Vintage Voices: A Meeting of Minds
Thought leaders gather to improve care for vulnerable older adults.
Our health and social systems exhibit consistent fault lines in responding to older adults living with complex care needs. Fragmentation within and across these systems is the norm, often with harmful consequences for this population and their family caregivers. Absent immediate efforts to strengthen this foundation, the projected growth of older adults requiring services and support accompanied by the expected shrinking pool of family caregivers will further strain systems ill equipped to meet current needs. The future human and economic toll of widening breakdowns in care is likely to be devastating.
To address this societal priority, more than 50 thought leaders representing diverse perspectives and sectors worked together for several months to identify actionable "big ideas" that, if implemented in the next few years, could substantially enhance the capacity of our care systems to deliver high-value care to vulnerable older adults and support their family caregivers.
These experts focused on the following three paths to achieve a more person-centered, seamless care system: accelerating the use of proven care models, increasing partnerships with consumers, and advancing the use of human and technological innovations. At a convening of these thought leaders hosted by the University of Pennsylvania School of Nursing in May, potential solutions were prioritized. Consensus on two overarching recommendations and key strategies to implement them resulted from this process.
The first is that a national dialogue focused on what matters most to older adults living with complex care needs and their family caregivers is essential. Strategies identified to achieve this recommendation include positioning older adults and their caregivers as central participants in this conversation, fostering consistent messages such as the urgent need to improve the effectiveness and efficiency of both health and social systems, targeting key stakeholders including federal and state policy makers, and using playbooks that have guided other effective national conversations.
Successful dialogues are grass-roots efforts, engage trusted community members, and have clearly identified metrics. A national dialogue designed to stimulate system transformation aligned with older adults' and caregivers' goals needs to take place in diverse communities throughout the United States. Trusted clinicians engaged in the care of older adults—nurses, physicians, and other health professionals—will need to be active participants in local contexts as well as leaders at local, state, and national levels in advocating for the key ideas emanating from this dialogue.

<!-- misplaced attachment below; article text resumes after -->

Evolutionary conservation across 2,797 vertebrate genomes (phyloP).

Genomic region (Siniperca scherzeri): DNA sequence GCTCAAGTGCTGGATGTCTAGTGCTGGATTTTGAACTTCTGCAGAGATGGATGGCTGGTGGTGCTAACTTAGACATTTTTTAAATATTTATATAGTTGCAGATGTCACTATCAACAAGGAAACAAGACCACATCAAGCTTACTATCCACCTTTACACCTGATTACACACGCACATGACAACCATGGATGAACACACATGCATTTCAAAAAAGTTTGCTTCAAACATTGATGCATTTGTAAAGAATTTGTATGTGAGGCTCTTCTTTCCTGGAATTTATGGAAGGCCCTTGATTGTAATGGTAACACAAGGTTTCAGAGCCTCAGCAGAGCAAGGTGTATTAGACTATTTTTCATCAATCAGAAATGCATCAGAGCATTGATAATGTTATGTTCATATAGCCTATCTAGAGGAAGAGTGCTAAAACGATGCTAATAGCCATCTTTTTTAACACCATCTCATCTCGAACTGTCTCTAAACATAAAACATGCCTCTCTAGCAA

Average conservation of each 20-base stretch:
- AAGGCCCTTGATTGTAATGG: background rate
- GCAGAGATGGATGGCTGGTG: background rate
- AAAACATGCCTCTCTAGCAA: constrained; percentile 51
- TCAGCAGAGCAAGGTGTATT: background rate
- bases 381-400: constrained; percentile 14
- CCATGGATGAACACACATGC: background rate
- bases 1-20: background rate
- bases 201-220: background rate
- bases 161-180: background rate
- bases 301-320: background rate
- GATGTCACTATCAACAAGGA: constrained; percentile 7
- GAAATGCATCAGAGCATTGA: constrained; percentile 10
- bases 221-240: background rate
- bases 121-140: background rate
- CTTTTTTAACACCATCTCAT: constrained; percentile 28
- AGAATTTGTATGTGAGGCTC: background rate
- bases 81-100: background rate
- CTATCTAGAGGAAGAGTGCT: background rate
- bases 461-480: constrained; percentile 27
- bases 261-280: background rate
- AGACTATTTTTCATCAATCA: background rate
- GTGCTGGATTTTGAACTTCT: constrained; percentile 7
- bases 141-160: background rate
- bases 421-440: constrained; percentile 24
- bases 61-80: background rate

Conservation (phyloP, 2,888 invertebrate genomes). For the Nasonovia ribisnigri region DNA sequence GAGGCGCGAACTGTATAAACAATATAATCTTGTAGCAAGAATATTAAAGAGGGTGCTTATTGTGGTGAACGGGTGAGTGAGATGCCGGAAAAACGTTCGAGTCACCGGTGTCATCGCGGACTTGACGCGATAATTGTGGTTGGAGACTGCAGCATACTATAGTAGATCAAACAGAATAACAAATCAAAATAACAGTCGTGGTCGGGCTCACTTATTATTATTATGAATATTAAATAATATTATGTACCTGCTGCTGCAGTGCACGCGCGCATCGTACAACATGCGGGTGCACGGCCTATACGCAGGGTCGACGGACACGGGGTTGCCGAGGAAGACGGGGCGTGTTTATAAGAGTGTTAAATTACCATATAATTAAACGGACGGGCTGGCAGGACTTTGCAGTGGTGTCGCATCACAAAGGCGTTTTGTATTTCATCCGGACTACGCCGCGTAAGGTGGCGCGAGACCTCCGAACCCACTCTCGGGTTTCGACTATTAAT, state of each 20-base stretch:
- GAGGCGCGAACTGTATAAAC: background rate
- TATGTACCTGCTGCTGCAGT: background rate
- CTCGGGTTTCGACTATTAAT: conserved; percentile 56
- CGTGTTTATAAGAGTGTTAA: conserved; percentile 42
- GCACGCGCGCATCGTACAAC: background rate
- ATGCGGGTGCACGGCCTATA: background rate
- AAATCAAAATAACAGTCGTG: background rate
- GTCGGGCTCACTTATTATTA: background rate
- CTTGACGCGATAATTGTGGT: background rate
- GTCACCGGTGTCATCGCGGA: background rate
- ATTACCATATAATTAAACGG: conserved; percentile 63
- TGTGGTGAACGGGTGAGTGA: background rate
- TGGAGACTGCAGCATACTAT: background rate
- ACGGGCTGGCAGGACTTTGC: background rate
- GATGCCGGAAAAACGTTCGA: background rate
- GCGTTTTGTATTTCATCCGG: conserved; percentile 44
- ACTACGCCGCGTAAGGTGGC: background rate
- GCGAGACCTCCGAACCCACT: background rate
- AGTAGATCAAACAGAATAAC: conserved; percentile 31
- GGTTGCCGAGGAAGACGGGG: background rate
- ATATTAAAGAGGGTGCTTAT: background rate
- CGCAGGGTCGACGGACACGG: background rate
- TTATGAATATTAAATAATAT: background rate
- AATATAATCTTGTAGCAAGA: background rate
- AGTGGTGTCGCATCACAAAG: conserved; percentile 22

The second recommendation is to accelerate adoption or adaptation of high-value care models that have been proven to improve the care and outcomes of older adults coping with complex needs and those of their family caregivers. Currently, health and social systems' use of these evidence-based approaches is quite limited. Experts agreed that widespread implementation of the Transitional Care Model, Aging in Place, and ENABLE, among other models, could yield immediate improvements in older adults' health and quality of life while reducing costs.
Positioning systems to implement these models by building the core competencies of clinicians is an example of a strategy proposed by thought leaders. For example, clinicians need to be able to engage older adults and their family caregivers, improve care transitions, prevent functional decline, enhance palliative care, and effectively function as a team. In addition to developing core competencies, clinicians need to advocate for the use of such evidence-based approaches within their care systems as well as for the policy changes essential to ensure their sustainability.
It's essential that clinicians are actively engaged in implementing each of the strategies proposed by these thought leaders in order to move the needle in redesigning health and social care systems for the vastly growing population of older adults with complex care needs and their caregivers who are counting on us.
— Mary D. Naylor, PhD, RN, FAAN, is Marian S. Ware Professor in Gerontology and director of the New Courtland Center for Transitions and Health at the University of Pennsylvania School of Nursing. Nancy A. Hodgson, PhD, RN, FAAN, is Anthony Buividas Endowed Term Chair of Gerontology and an associate professor in the biobehavioral health sciences department at the University of Pennsylvania School of Nursing. Naylor and Hodgson served as cochairs for "Assuring High Value Care for Vulnerable Older Adults and their Caregivers: Maximizing the Contributions of Nurses," a meeting held May 2–3, 2018, at the University of Pennsylvania School of Nursing in Philadelphia.